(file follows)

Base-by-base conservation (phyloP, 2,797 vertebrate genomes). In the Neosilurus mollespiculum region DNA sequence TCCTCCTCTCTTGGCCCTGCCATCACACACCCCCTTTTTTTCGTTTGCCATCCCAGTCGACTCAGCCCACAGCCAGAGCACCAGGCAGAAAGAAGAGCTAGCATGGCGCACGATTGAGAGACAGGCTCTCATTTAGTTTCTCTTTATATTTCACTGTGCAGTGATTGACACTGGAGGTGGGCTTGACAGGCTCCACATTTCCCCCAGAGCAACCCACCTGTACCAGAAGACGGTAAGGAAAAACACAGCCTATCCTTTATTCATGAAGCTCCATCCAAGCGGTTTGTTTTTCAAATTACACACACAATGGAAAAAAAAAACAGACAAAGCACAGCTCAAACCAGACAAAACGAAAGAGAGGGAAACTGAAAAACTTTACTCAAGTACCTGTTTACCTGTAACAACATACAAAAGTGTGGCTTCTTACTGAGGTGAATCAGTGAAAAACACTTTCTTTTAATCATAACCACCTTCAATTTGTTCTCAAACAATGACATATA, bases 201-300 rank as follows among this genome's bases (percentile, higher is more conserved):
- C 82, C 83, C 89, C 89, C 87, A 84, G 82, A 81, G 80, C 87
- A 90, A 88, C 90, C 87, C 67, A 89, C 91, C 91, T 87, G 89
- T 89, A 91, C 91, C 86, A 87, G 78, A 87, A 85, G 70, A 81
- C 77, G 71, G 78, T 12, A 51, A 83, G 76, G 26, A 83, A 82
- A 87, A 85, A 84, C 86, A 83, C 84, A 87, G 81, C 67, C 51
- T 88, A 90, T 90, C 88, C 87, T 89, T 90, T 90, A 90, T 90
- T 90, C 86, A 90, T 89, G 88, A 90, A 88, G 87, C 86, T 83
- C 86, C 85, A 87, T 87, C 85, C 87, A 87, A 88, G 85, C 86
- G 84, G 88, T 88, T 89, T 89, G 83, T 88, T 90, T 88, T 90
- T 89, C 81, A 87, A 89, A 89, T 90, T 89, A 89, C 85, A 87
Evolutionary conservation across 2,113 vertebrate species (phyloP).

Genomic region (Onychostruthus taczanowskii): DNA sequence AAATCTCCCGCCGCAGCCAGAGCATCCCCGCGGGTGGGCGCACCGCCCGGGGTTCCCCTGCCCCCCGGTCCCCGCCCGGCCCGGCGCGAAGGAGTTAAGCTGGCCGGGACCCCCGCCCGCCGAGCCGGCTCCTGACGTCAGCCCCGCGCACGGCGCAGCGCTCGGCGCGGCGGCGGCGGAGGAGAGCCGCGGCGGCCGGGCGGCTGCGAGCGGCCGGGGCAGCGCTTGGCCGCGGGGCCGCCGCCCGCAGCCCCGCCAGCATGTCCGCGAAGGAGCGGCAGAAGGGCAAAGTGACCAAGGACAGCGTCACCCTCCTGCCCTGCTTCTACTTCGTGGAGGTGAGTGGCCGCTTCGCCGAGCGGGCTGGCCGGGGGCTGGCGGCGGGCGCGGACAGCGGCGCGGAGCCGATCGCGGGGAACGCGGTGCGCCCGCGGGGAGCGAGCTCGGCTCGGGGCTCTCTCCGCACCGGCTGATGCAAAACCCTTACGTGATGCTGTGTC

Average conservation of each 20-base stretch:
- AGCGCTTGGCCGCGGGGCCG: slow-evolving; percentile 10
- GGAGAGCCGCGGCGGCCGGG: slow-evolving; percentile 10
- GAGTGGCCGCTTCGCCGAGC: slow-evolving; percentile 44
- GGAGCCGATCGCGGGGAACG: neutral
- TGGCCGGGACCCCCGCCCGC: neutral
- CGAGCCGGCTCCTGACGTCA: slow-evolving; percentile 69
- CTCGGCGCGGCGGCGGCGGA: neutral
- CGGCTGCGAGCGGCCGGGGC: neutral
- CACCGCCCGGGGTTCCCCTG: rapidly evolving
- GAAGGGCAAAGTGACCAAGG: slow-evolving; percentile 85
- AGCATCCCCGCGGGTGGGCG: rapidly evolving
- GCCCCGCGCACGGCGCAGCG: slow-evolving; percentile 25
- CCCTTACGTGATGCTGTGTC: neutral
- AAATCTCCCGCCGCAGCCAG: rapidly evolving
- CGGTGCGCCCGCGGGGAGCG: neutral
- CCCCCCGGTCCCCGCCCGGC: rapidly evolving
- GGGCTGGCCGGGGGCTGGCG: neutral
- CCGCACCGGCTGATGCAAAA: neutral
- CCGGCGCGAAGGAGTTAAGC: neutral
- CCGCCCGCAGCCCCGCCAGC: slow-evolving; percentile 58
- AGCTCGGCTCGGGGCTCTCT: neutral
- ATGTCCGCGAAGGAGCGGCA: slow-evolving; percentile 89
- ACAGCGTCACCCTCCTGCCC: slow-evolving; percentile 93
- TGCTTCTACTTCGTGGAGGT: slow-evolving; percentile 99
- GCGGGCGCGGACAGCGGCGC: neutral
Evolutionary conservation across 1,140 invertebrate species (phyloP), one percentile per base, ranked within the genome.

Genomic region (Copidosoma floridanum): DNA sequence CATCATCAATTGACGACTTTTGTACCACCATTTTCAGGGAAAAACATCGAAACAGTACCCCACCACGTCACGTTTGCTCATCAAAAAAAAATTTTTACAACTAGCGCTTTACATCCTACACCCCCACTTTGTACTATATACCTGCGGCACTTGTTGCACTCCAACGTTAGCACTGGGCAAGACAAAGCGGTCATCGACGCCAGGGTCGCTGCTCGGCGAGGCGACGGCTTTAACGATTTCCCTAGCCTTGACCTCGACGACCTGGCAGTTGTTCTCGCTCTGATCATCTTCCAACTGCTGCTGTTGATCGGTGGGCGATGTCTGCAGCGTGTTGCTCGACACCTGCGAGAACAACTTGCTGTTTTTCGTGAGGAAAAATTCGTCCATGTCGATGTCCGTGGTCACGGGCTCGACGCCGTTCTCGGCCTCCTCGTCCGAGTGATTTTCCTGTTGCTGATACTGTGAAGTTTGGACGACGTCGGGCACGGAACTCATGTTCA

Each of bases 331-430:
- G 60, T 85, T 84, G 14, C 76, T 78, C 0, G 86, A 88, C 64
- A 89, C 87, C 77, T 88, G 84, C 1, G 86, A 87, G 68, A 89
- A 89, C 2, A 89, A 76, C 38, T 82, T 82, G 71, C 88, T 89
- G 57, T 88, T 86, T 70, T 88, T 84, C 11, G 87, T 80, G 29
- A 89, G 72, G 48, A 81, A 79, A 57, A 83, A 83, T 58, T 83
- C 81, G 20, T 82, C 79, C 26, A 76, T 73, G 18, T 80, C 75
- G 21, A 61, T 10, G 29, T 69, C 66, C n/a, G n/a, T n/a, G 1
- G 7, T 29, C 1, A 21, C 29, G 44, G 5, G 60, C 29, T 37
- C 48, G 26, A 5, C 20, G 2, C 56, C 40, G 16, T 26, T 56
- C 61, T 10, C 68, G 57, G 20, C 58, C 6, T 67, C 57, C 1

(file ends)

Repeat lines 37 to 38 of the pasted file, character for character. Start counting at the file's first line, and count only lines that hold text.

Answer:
- ACAGCGTCACCCTCCTGCCC: slow-evolving; percentile 93
- TGCTTCTACTTCGTGGAGGT: slow-evolving; percentile 99